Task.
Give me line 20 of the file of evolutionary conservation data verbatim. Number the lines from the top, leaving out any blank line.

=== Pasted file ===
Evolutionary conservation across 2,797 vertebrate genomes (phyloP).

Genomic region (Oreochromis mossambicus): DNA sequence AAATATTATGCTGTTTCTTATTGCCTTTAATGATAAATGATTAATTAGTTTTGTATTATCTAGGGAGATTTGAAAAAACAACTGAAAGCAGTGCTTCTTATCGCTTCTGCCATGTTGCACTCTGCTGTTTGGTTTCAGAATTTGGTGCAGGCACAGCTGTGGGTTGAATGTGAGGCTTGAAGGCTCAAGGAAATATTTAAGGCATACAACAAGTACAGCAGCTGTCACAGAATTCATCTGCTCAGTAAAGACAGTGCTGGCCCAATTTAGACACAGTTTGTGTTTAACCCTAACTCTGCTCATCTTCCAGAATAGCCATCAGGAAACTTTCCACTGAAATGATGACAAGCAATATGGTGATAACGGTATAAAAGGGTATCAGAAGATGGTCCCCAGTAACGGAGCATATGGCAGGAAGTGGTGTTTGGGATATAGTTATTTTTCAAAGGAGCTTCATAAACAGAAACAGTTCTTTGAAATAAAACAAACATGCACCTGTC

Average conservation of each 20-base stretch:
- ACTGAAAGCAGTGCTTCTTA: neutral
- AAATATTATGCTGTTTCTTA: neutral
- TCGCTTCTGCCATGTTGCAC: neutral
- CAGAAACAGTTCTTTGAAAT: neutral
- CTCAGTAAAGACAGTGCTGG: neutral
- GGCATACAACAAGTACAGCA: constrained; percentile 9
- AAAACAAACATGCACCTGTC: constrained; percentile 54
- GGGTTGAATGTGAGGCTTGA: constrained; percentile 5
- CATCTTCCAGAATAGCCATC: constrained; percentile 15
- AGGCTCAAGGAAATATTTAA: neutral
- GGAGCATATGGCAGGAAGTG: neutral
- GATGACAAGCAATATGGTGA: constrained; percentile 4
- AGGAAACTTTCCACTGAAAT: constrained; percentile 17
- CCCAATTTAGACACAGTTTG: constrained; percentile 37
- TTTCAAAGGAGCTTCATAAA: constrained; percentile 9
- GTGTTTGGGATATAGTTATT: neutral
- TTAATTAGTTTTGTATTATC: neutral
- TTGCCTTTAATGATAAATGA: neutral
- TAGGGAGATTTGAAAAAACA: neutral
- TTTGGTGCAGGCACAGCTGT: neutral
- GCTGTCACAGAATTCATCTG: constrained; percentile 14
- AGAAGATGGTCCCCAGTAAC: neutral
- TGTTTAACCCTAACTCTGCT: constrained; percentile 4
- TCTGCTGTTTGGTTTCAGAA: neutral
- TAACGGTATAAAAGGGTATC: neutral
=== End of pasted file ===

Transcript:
- TTAATTAGTTTTGTATTATC: neutral